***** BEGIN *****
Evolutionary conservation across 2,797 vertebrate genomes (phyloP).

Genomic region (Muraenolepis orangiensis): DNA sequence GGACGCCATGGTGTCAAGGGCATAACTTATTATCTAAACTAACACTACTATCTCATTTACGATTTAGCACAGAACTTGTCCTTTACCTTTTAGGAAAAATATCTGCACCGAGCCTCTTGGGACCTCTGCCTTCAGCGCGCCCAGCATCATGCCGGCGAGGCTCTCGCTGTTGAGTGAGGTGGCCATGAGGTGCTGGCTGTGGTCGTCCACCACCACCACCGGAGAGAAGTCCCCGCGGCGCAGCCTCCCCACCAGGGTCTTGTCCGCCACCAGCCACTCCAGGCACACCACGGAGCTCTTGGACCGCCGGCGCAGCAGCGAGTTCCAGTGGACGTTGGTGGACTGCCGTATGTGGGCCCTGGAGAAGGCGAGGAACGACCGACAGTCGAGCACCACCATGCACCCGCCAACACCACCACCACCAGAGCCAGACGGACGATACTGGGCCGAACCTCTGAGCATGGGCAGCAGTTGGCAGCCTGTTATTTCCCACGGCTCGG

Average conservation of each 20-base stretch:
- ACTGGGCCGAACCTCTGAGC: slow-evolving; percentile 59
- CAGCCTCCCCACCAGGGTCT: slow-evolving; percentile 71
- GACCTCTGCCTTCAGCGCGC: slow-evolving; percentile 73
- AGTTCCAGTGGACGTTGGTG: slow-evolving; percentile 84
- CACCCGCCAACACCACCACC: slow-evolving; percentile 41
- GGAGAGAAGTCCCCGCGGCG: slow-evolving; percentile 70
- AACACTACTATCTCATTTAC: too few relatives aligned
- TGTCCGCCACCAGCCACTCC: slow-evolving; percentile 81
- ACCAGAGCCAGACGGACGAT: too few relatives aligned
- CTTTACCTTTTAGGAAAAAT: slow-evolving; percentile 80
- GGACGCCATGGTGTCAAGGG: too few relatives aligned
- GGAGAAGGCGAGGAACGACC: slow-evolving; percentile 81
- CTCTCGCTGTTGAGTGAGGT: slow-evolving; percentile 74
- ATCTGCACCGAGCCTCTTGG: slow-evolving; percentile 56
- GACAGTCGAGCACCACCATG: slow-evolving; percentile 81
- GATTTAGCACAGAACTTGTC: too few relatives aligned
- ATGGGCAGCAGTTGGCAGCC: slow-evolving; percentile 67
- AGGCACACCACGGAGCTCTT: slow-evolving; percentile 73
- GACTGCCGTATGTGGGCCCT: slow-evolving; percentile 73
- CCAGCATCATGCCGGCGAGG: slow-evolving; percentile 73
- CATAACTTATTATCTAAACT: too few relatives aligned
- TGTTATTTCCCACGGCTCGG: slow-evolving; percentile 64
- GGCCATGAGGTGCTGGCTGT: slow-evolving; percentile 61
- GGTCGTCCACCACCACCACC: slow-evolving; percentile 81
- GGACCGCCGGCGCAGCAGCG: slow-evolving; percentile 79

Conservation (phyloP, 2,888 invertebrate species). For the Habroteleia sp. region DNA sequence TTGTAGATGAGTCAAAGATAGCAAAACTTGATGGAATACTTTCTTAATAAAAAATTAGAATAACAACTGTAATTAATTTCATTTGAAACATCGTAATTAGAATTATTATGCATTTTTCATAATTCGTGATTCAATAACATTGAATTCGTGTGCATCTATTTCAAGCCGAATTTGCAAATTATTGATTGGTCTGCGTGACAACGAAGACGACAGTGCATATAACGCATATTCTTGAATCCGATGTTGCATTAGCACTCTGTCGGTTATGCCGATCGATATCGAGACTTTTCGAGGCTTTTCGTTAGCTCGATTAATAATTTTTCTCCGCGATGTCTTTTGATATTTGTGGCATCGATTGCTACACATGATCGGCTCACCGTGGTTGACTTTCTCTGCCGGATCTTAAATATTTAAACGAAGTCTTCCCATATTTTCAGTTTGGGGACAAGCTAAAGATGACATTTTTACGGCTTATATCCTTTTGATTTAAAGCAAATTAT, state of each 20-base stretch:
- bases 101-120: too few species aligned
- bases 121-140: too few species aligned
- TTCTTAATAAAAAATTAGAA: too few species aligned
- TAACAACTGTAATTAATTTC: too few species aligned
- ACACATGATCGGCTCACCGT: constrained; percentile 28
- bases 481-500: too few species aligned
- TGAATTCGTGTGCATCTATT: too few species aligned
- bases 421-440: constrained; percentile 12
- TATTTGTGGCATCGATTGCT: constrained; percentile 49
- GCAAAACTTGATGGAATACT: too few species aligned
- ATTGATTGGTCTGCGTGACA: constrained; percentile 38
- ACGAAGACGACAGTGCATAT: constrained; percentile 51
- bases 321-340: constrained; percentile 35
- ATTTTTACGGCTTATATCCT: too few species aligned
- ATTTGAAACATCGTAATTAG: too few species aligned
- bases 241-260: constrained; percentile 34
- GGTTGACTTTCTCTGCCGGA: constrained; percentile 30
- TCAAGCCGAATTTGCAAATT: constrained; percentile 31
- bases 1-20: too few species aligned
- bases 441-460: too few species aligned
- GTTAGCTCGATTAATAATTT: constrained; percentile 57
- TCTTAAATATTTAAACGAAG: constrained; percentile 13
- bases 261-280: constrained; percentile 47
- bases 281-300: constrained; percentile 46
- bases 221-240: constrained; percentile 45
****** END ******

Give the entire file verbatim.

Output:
Evolutionary conservation across 2,797 vertebrate genomes (phyloP).

Genomic region (Muraenolepis orangiensis): DNA sequence GGACGCCATGGTGTCAAGGGCATAACTTATTATCTAAACTAACACTACTATCTCATTTACGATTTAGCACAGAACTTGTCCTTTACCTTTTAGGAAAAATATCTGCACCGAGCCTCTTGGGACCTCTGCCTTCAGCGCGCCCAGCATCATGCCGGCGAGGCTCTCGCTGTTGAGTGAGGTGGCCATGAGGTGCTGGCTGTGGTCGTCCACCACCACCACCGGAGAGAAGTCCCCGCGGCGCAGCCTCCCCACCAGGGTCTTGTCCGCCACCAGCCACTCCAGGCACACCACGGAGCTCTTGGACCGCCGGCGCAGCAGCGAGTTCCAGTGGACGTTGGTGGACTGCCGTATGTGGGCCCTGGAGAAGGCGAGGAACGACCGACAGTCGAGCACCACCATGCACCCGCCAACACCACCACCACCAGAGCCAGACGGACGATACTGGGCCGAACCTCTGAGCATGGGCAGCAGTTGGCAGCCTGTTATTTCCCACGGCTCGG

Average conservation of each 20-base stretch:
- ACTGGGCCGAACCTCTGAGC: slow-evolving; percentile 59
- CAGCCTCCCCACCAGGGTCT: slow-evolving; percentile 71
- GACCTCTGCCTTCAGCGCGC: slow-evolving; percentile 73
- AGTTCCAGTGGACGTTGGTG: slow-evolving; percentile 84
- CACCCGCCAACACCACCACC: slow-evolving; percentile 41
- GGAGAGAAGTCCCCGCGGCG: slow-evolving; percentile 70
- AACACTACTATCTCATTTAC: too few relatives aligned
- TGTCCGCCACCAGCCACTCC: slow-evolving; percentile 81
- ACCAGAGCCAGACGGACGAT: too few relatives aligned
- CTTTACCTTTTAGGAAAAAT: slow-evolving; percentile 80
- GGACGCCATGGTGTCAAGGG: too few relatives aligned
- GGAGAAGGCGAGGAACGACC: slow-evolving; percentile 81
- CTCTCGCTGTTGAGTGAGGT: slow-evolving; percentile 74
- ATCTGCACCGAGCCTCTTGG: slow-evolving; percentile 56
- GACAGTCGAGCACCACCATG: slow-evolving; percentile 81
- GATTTAGCACAGAACTTGTC: too few relatives aligned
- ATGGGCAGCAGTTGGCAGCC: slow-evolving; percentile 67
- AGGCACACCACGGAGCTCTT: slow-evolving; percentile 73
- GACTGCCGTATGTGGGCCCT: slow-evolving; percentile 73
- CCAGCATCATGCCGGCGAGG: slow-evolving; percentile 73
- CATAACTTATTATCTAAACT: too few relatives aligned
- TGTTATTTCCCACGGCTCGG: slow-evolving; percentile 64
- GGCCATGAGGTGCTGGCTGT: slow-evolving; percentile 61
- GGTCGTCCACCACCACCACC: slow-evolving; percentile 81
- GGACCGCCGGCGCAGCAGCG: slow-evolving; percentile 79

Conservation (phyloP, 2,888 invertebrate species). For the Habroteleia sp. region DNA sequence TTGTAGATGAGTCAAAGATAGCAAAACTTGATGGAATACTTTCTTAATAAAAAATTAGAATAACAACTGTAATTAATTTCATTTGAAACATCGTAATTAGAATTATTATGCATTTTTCATAATTCGTGATTCAATAACATTGAATTCGTGTGCATCTATTTCAAGCCGAATTTGCAAATTATTGATTGGTCTGCGTGACAACGAAGACGACAGTGCATATAACGCATATTCTTGAATCCGATGTTGCATTAGCACTCTGTCGGTTATGCCGATCGATATCGAGACTTTTCGAGGCTTTTCGTTAGCTCGATTAATAATTTTTCTCCGCGATGTCTTTTGATATTTGTGGCATCGATTGCTACACATGATCGGCTCACCGTGGTTGACTTTCTCTGCCGGATCTTAAATATTTAAACGAAGTCTTCCCATATTTTCAGTTTGGGGACAAGCTAAAGATGACATTTTTACGGCTTATATCCTTTTGATTTAAAGCAAATTAT, state of each 20-base stretch:
- bases 101-120: too few species aligned
- bases 121-140: too few species aligned
- TTCTTAATAAAAAATTAGAA: too few species aligned
- TAACAACTGTAATTAATTTC: too few species aligned
- ACACATGATCGGCTCACCGT: constrained; percentile 28
- bases 481-500: too few species aligned
- TGAATTCGTGTGCATCTATT: too few species aligned
- bases 421-440: constrained; percentile 12
- TATTTGTGGCATCGATTGCT: constrained; percentile 49
- GCAAAACTTGATGGAATACT: too few species aligned
- ATTGATTGGTCTGCGTGACA: constrained; percentile 38
- ACGAAGACGACAGTGCATAT: constrained; percentile 51
- bases 321-340: constrained; percentile 35
- ATTTTTACGGCTTATATCCT: too few species aligned
- ATTTGAAACATCGTAATTAG: too few species aligned
- bases 241-260: constrained; percentile 34
- GGTTGACTTTCTCTGCCGGA: constrained; percentile 30
- TCAAGCCGAATTTGCAAATT: constrained; percentile 31
- bases 1-20: too few species aligned
- bases 441-460: too few species aligned
- GTTAGCTCGATTAATAATTT: constrained; percentile 57
- TCTTAAATATTTAAACGAAG: constrained; percentile 13
- bases 261-280: constrained; percentile 47
- bases 281-300: constrained; percentile 46
- bases 221-240: constrained; percentile 45